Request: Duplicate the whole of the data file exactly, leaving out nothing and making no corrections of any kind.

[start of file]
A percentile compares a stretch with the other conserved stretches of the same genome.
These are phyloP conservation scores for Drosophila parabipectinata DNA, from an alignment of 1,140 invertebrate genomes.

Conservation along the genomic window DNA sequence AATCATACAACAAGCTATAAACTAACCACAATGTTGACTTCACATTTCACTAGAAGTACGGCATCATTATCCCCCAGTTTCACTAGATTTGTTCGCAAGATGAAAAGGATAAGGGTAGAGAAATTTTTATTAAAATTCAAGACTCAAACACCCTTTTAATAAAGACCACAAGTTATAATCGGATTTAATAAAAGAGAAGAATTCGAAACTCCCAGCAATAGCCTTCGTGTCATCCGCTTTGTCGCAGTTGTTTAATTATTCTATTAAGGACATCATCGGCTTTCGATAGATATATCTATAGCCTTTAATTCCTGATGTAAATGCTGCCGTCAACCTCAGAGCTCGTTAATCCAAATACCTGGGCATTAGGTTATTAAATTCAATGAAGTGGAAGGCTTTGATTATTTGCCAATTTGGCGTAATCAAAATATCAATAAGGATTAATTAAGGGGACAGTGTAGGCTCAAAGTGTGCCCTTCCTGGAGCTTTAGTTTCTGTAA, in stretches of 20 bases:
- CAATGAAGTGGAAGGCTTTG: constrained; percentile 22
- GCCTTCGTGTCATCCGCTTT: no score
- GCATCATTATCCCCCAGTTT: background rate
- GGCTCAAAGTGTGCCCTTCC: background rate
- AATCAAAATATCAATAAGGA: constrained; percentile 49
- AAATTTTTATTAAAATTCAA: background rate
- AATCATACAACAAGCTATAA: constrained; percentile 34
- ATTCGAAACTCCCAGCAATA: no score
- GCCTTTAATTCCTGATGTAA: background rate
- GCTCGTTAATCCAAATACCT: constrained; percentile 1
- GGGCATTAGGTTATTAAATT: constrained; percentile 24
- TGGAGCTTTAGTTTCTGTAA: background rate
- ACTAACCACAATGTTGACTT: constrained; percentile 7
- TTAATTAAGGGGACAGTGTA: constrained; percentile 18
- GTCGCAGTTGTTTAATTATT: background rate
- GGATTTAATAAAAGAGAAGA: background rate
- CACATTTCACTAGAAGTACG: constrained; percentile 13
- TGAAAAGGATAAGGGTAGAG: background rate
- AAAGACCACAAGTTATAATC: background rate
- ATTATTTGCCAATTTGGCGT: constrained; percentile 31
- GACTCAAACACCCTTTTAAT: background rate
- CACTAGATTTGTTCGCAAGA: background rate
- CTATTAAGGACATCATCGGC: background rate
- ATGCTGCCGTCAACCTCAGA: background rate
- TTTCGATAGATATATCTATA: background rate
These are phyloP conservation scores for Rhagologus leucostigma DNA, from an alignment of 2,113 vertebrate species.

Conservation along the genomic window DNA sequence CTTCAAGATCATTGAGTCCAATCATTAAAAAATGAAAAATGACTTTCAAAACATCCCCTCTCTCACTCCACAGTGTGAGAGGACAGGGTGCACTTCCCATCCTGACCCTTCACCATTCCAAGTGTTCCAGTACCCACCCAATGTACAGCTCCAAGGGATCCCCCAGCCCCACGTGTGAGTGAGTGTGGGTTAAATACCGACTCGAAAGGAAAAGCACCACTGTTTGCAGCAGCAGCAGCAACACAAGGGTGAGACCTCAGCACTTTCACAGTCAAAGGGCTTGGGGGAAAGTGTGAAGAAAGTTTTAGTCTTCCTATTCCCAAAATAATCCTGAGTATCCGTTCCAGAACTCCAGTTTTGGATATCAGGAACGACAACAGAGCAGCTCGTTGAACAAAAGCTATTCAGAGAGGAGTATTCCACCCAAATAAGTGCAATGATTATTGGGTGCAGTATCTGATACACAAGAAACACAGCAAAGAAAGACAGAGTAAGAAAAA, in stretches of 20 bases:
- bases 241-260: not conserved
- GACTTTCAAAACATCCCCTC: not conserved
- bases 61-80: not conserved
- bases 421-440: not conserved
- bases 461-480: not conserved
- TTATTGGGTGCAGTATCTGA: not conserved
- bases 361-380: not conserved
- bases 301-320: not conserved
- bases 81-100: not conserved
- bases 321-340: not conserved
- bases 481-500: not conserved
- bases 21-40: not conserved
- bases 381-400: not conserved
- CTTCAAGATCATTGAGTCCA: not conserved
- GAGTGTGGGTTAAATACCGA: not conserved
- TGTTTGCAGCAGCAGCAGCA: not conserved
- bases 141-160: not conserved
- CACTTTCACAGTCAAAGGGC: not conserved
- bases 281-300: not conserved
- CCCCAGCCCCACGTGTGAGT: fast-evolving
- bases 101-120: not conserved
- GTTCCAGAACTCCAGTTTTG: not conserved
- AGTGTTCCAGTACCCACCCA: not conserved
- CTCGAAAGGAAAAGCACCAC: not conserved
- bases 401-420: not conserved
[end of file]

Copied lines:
A percentile compares a stretch with the other conserved stretches of the same genome.
These are phyloP conservation scores for Drosophila parabipectinata DNA, from an alignment of 1,140 invertebrate genomes.

Conservation along the genomic window DNA sequence AATCATACAACAAGCTATAAACTAACCACAATGTTGACTTCACATTTCACTAGAAGTACGGCATCATTATCCCCCAGTTTCACTAGATTTGTTCGCAAGATGAAAAGGATAAGGGTAGAGAAATTTTTATTAAAATTCAAGACTCAAACACCCTTTTAATAAAGACCACAAGTTATAATCGGATTTAATAAAAGAGAAGAATTCGAAACTCCCAGCAATAGCCTTCGTGTCATCCGCTTTGTCGCAGTTGTTTAATTATTCTATTAAGGACATCATCGGCTTTCGATAGATATATCTATAGCCTTTAATTCCTGATGTAAATGCTGCCGTCAACCTCAGAGCTCGTTAATCCAAATACCTGGGCATTAGGTTATTAAATTCAATGAAGTGGAAGGCTTTGATTATTTGCCAATTTGGCGTAATCAAAATATCAATAAGGATTAATTAAGGGGACAGTGTAGGCTCAAAGTGTGCCCTTCCTGGAGCTTTAGTTTCTGTAA, in stretches of 20 bases:
- CAATGAAGTGGAAGGCTTTG: constrained; percentile 22
- GCCTTCGTGTCATCCGCTTT: no score
- GCATCATTATCCCCCAGTTT: background rate
- GGCTCAAAGTGTGCCCTTCC: background rate
- AATCAAAATATCAATAAGGA: constrained; percentile 49
- AAATTTTTATTAAAATTCAA: background rate
- AATCATACAACAAGCTATAA: constrained; percentile 34
- ATTCGAAACTCCCAGCAATA: no score
- GCCTTTAATTCCTGATGTAA: background rate
- GCTCGTTAATCCAAATACCT: constrained; percentile 1
- GGGCATTAGGTTATTAAATT: constrained; percentile 24
- TGGAGCTTTAGTTTCTGTAA: background rate
- ACTAACCACAATGTTGACTT: constrained; percentile 7
- TTAATTAAGGGGACAGTGTA: constrained; percentile 18
- GTCGCAGTTGTTTAATTATT: background rate
- GGATTTAATAAAAGAGAAGA: background rate
- CACATTTCACTAGAAGTACG: constrained; percentile 13
- TGAAAAGGATAAGGGTAGAG: background rate
- AAAGACCACAAGTTATAATC: background rate
- ATTATTTGCCAATTTGGCGT: constrained; percentile 31
- GACTCAAACACCCTTTTAAT: background rate
- CACTAGATTTGTTCGCAAGA: background rate
- CTATTAAGGACATCATCGGC: background rate
- ATGCTGCCGTCAACCTCAGA: background rate
- TTTCGATAGATATATCTATA: background rate
These are phyloP conservation scores for Rhagologus leucostigma DNA, from an alignment of 2,113 vertebrate species.

Conservation along the genomic window DNA sequence CTTCAAGATCATTGAGTCCAATCATTAAAAAATGAAAAATGACTTTCAAAACATCCCCTCTCTCACTCCACAGTGTGAGAGGACAGGGTGCACTTCCCATCCTGACCCTTCACCATTCCAAGTGTTCCAGTACCCACCCAATGTACAGCTCCAAGGGATCCCCCAGCCCCACGTGTGAGTGAGTGTGGGTTAAATACCGACTCGAAAGGAAAAGCACCACTGTTTGCAGCAGCAGCAGCAACACAAGGGTGAGACCTCAGCACTTTCACAGTCAAAGGGCTTGGGGGAAAGTGTGAAGAAAGTTTTAGTCTTCCTATTCCCAAAATAATCCTGAGTATCCGTTCCAGAACTCCAGTTTTGGATATCAGGAACGACAACAGAGCAGCTCGTTGAACAAAAGCTATTCAGAGAGGAGTATTCCACCCAAATAAGTGCAATGATTATTGGGTGCAGTATCTGATACACAAGAAACACAGCAAAGAAAGACAGAGTAAGAAAAA, in stretches of 20 bases:
- bases 241-260: not conserved
- GACTTTCAAAACATCCCCTC: not conserved
- bases 61-80: not conserved
- bases 421-440: not conserved
- bases 461-480: not conserved
- TTATTGGGTGCAGTATCTGA: not conserved
- bases 361-380: not conserved
- bases 301-320: not conserved
- bases 81-100: not conserved
- bases 321-340: not conserved
- bases 481-500: not conserved
- bases 21-40: not conserved
- bases 381-400: not conserved
- CTTCAAGATCATTGAGTCCA: not conserved
- GAGTGTGGGTTAAATACCGA: not conserved
- TGTTTGCAGCAGCAGCAGCA: not conserved
- bases 141-160: not conserved
- CACTTTCACAGTCAAAGGGC: not conserved
- bases 281-300: not conserved
- CCCCAGCCCCACGTGTGAGT: fast-evolving
- bases 101-120: not conserved
- GTTCCAGAACTCCAGTTTTG: not conserved
- AGTGTTCCAGTACCCACCCA: not conserved
- CTCGAAAGGAAAAGCACCAC: not conserved
- bases 401-420: not conserved